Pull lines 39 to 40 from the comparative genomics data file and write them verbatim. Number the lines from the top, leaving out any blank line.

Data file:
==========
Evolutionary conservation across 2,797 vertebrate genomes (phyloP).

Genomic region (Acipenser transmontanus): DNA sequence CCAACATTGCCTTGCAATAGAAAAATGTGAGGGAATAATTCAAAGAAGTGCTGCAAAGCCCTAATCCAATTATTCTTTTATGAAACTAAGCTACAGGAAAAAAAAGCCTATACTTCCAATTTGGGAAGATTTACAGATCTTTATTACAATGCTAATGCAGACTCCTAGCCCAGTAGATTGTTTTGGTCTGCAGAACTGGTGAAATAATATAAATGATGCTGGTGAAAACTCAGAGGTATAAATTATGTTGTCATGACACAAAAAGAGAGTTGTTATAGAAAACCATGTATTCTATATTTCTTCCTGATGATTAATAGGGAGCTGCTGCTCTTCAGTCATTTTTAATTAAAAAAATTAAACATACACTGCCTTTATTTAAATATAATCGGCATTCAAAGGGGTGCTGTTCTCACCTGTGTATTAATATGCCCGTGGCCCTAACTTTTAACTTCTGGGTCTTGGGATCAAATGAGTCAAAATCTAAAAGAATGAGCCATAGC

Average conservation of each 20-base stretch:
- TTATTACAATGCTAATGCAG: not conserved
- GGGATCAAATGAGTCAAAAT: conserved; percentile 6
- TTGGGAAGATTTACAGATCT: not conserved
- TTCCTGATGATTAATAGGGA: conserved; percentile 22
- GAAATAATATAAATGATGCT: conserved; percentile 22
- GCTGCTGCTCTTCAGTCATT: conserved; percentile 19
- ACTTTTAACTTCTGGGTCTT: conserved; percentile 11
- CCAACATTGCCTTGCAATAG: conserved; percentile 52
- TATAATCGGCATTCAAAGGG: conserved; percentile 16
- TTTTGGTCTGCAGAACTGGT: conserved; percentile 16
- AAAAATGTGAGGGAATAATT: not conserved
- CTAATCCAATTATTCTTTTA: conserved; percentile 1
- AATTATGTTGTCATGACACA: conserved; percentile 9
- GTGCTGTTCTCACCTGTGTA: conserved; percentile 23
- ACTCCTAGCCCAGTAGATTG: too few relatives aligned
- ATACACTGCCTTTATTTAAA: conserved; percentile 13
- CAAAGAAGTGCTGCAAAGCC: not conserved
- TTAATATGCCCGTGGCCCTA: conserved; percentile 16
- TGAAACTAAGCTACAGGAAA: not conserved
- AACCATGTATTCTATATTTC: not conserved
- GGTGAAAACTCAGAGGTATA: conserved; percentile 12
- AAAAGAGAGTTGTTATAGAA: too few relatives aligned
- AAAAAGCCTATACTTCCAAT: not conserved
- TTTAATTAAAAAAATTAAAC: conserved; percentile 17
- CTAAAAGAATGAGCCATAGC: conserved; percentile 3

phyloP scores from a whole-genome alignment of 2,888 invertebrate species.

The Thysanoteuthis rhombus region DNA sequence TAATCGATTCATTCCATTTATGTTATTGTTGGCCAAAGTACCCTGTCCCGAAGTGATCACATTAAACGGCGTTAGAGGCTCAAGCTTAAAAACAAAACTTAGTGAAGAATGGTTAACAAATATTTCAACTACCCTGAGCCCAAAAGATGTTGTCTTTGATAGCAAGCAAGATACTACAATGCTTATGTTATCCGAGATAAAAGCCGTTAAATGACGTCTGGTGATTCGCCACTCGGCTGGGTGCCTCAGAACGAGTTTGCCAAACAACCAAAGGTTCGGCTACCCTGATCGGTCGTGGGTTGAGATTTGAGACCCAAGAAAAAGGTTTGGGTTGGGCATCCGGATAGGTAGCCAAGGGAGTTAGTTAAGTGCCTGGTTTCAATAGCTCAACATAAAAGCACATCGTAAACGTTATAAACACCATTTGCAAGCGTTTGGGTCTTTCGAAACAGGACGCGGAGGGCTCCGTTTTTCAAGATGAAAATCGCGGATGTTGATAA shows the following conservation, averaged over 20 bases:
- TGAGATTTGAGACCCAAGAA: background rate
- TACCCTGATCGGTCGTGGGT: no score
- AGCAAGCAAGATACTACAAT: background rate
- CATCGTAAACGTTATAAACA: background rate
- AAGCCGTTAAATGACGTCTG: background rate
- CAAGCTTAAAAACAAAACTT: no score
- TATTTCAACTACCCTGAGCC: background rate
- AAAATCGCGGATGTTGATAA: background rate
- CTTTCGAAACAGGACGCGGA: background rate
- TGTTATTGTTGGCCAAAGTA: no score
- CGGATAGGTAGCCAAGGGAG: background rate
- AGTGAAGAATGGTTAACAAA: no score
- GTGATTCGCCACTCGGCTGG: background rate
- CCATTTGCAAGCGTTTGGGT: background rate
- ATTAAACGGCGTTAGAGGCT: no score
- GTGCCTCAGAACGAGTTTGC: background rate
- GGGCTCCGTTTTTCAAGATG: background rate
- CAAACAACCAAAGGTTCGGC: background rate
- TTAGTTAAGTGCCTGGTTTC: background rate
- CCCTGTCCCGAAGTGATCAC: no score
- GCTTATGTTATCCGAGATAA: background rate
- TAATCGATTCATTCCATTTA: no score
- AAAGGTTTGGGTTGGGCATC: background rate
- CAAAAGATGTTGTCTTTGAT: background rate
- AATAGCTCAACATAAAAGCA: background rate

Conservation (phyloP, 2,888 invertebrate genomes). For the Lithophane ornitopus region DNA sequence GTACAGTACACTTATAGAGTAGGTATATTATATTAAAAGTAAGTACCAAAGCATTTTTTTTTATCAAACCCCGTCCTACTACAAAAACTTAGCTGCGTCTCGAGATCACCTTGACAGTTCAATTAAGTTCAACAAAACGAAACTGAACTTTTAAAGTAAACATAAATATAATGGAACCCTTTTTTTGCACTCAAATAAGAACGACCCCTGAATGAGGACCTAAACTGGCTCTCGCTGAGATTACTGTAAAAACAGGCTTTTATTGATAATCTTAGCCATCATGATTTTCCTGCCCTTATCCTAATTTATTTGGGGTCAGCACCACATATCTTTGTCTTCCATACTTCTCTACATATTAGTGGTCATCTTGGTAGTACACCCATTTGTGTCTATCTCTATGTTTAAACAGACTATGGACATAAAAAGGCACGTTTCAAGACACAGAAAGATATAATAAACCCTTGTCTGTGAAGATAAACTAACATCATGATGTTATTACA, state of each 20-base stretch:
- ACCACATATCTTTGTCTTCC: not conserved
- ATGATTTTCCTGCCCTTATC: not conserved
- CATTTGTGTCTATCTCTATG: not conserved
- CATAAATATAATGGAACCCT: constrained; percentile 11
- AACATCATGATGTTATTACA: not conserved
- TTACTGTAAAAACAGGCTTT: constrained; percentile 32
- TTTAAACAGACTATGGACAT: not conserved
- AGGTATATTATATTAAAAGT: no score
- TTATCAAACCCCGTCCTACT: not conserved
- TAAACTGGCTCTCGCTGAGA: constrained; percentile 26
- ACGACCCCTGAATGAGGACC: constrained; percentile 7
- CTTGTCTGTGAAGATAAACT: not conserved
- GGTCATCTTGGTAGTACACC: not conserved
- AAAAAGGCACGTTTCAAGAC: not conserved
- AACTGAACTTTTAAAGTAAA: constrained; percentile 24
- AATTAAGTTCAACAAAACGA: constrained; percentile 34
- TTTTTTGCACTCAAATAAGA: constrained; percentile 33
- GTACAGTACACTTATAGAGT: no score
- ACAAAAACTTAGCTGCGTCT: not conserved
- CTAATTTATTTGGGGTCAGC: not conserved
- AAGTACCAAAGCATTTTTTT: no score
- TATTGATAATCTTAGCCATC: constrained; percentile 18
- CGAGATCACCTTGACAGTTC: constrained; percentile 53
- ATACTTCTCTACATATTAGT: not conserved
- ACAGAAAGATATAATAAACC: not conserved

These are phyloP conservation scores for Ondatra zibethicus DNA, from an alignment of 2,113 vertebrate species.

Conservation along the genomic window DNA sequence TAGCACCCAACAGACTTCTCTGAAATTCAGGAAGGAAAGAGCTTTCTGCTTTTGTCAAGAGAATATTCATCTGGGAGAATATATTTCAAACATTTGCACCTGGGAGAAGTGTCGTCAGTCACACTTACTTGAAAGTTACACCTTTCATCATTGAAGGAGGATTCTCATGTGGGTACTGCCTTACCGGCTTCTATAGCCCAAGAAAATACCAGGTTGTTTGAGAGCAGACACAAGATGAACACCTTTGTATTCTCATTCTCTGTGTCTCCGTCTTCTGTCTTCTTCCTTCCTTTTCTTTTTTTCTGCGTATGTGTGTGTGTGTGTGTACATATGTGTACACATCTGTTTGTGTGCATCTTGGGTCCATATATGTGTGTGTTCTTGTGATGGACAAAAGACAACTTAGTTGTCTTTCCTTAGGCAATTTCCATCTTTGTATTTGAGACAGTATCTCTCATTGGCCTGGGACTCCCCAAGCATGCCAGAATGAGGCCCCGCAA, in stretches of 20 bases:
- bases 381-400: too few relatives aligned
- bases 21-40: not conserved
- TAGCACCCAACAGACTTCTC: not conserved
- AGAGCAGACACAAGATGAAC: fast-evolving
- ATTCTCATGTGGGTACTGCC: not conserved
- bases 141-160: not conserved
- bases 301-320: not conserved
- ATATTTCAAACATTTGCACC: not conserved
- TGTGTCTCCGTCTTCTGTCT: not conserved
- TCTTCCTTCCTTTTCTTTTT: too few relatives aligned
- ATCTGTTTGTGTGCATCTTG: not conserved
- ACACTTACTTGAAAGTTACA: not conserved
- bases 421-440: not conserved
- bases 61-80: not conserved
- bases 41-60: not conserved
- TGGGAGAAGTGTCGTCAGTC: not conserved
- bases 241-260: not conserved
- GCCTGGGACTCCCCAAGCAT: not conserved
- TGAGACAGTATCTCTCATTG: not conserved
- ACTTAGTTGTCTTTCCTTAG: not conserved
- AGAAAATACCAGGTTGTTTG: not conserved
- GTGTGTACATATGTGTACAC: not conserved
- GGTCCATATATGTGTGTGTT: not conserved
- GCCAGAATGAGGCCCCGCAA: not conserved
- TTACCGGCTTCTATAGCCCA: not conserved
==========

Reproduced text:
- CTTTCGAAACAGGACGCGGA: background rate
- TGTTATTGTTGGCCAAAGTA: no score